For centuries scientists have combined lenses of very different optical powers, from diverging lenses to highly converging ones, to design and manufacture complex optical instruments. Until now the optical properties of all these lenses, either made from glass or plastic and typically requiring months to be produced, were always fixed. Varioptic has now created a « smart lens » that can be reconfigured on demand with just a variation of voltage. The lens can adapt rapidly and continuously from diverging to converging and be modeled to support all key optical functions, starting with Auto-Focus and Optical Image Stabilization.
The technology uses the Electrowetting principle and a combination of transparent and optically defect-free liquids to create a lens and change its characteristics in real time. Liquids have been used since 40 years in optical systems for high-end products such as goggles or camcorders, but Varioptic’s innovation is to have created a real-time programmable platform that offers to change the shape of the liquids in a very fast, repeatable, precise and controlled way.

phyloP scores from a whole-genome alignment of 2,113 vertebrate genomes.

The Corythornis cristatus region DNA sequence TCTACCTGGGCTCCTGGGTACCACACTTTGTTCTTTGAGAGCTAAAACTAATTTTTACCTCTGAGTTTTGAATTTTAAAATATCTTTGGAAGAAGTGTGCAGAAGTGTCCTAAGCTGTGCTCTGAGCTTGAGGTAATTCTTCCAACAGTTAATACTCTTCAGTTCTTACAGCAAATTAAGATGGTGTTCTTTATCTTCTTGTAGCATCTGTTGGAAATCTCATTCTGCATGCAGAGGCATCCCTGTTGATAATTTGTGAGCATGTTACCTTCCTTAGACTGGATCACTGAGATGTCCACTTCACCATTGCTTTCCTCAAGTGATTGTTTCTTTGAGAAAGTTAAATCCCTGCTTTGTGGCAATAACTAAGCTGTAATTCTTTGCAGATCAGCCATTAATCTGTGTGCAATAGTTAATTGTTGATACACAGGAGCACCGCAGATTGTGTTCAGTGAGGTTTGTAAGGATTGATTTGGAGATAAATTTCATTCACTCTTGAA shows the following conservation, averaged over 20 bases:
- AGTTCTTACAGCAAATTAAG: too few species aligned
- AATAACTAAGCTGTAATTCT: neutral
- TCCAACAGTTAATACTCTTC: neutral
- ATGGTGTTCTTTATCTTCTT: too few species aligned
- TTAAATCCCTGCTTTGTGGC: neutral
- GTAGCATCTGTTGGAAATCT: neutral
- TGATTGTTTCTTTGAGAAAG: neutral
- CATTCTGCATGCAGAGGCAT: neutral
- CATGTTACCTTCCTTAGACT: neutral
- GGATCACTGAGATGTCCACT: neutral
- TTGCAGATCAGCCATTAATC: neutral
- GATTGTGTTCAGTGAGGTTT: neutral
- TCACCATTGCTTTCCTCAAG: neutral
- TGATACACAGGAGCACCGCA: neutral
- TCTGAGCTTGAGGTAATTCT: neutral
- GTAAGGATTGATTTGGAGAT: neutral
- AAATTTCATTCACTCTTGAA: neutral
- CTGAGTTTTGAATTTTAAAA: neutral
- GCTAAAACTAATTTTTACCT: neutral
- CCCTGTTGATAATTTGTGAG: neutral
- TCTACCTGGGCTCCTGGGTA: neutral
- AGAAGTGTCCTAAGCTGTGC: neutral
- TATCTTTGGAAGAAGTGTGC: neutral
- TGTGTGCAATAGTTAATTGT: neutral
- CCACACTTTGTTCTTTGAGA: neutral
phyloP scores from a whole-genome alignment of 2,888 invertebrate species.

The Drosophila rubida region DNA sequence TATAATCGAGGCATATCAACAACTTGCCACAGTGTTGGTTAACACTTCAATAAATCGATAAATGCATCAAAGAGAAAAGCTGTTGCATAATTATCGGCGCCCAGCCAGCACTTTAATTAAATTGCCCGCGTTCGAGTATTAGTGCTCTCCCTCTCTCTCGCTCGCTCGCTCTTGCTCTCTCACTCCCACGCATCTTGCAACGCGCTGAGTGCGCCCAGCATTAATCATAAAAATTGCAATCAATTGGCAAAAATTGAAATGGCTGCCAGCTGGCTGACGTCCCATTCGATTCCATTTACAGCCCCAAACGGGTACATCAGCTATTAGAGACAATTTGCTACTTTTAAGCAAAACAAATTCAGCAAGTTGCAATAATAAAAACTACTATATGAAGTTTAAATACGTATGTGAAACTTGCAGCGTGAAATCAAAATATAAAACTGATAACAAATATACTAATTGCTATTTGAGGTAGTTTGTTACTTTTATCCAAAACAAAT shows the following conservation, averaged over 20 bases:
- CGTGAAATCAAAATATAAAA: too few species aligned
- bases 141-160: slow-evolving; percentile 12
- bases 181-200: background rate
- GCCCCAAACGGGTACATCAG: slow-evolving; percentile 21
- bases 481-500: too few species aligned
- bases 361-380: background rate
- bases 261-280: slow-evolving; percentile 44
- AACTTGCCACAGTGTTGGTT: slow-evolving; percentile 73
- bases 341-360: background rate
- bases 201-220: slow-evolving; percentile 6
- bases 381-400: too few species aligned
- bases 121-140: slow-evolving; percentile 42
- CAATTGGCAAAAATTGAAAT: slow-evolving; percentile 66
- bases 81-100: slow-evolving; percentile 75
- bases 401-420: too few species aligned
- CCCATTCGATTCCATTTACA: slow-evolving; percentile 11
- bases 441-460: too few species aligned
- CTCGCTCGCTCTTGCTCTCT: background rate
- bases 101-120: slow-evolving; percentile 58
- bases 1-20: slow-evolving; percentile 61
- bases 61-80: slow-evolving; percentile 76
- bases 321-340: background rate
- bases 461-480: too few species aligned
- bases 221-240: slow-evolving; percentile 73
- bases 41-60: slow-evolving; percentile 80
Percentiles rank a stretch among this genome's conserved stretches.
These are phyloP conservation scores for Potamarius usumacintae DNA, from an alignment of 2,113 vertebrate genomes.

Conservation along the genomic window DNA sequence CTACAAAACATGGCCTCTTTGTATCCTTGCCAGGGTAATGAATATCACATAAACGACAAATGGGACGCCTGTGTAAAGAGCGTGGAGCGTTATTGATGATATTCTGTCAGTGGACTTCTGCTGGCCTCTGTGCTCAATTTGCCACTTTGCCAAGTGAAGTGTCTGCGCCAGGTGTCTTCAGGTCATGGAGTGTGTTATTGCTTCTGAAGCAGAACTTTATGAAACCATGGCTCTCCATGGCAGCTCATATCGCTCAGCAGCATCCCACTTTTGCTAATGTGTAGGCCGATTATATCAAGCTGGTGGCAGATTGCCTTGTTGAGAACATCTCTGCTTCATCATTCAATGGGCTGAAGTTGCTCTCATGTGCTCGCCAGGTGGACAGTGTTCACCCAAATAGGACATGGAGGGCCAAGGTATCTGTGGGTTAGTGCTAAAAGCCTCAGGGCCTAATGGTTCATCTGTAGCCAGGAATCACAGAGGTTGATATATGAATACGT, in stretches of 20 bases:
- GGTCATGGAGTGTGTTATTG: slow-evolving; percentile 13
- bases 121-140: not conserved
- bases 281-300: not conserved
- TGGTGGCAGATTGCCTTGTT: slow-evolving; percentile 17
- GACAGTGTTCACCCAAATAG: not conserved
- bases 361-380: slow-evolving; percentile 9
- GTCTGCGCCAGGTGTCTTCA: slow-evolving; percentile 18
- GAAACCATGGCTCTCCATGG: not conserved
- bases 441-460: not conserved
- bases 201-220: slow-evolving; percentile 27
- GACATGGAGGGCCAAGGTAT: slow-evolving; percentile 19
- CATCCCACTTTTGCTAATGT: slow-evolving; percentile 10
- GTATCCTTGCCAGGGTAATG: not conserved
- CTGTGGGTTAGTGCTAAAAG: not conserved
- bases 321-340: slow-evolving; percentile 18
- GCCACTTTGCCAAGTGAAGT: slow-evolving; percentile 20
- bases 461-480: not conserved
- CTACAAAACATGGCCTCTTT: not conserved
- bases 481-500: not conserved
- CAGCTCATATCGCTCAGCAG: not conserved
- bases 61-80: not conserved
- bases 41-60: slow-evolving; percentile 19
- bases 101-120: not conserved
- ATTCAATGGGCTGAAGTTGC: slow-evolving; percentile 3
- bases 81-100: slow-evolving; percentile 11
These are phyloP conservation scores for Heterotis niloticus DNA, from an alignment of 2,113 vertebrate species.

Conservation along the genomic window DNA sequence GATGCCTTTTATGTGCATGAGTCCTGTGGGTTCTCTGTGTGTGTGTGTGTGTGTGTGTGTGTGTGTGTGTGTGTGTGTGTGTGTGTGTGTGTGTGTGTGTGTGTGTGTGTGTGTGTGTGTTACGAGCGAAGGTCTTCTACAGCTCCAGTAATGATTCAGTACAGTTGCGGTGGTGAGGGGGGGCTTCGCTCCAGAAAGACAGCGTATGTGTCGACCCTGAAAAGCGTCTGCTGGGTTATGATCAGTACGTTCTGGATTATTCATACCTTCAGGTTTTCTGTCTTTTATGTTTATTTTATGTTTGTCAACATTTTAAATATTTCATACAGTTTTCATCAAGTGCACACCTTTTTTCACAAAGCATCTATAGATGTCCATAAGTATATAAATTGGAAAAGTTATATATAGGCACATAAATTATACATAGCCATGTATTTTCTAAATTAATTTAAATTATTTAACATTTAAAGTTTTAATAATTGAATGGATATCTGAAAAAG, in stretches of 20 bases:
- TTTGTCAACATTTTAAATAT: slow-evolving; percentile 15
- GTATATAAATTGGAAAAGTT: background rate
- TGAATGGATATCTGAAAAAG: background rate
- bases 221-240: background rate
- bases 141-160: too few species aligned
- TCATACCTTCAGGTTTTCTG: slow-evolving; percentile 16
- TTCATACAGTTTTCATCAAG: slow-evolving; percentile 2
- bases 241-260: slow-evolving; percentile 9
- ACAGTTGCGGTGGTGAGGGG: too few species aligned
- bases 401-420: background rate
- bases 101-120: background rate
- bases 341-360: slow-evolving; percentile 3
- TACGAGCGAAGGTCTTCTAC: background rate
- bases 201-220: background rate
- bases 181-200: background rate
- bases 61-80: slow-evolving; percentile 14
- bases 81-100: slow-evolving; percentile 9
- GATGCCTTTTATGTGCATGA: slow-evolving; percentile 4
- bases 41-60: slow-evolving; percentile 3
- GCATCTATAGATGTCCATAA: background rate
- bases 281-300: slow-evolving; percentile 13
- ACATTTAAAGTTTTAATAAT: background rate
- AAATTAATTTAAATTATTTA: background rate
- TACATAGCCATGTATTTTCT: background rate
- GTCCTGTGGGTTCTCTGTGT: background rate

In the drawing below, Electrowetting is explained in a very basic configuration: a drop of oil is deposited on a planar surface , made of a flat electrode covered with a thin insulating and hydrophobic layer, all this being immersed in a water based conducting liquid. Voltage is applied between the flat substrate electrode and another electrode dipped in the conducting liquid (not shown on the photographs).
A basic experiment enables to measure very accurately the contact angle versus voltage shown on the curve below:
The curve shows the drop shape variation as a function of voltage during a voltage cycle. The dotted square shows the region of interest in a liquid lens. This basic experiment emphasizes two important characteristics of the Electrowetting fluid actuation: linearity (precision) and reversibility (or hysteresis free). Both are key for making a liquid lens, in addition to a number of other suitable design choices.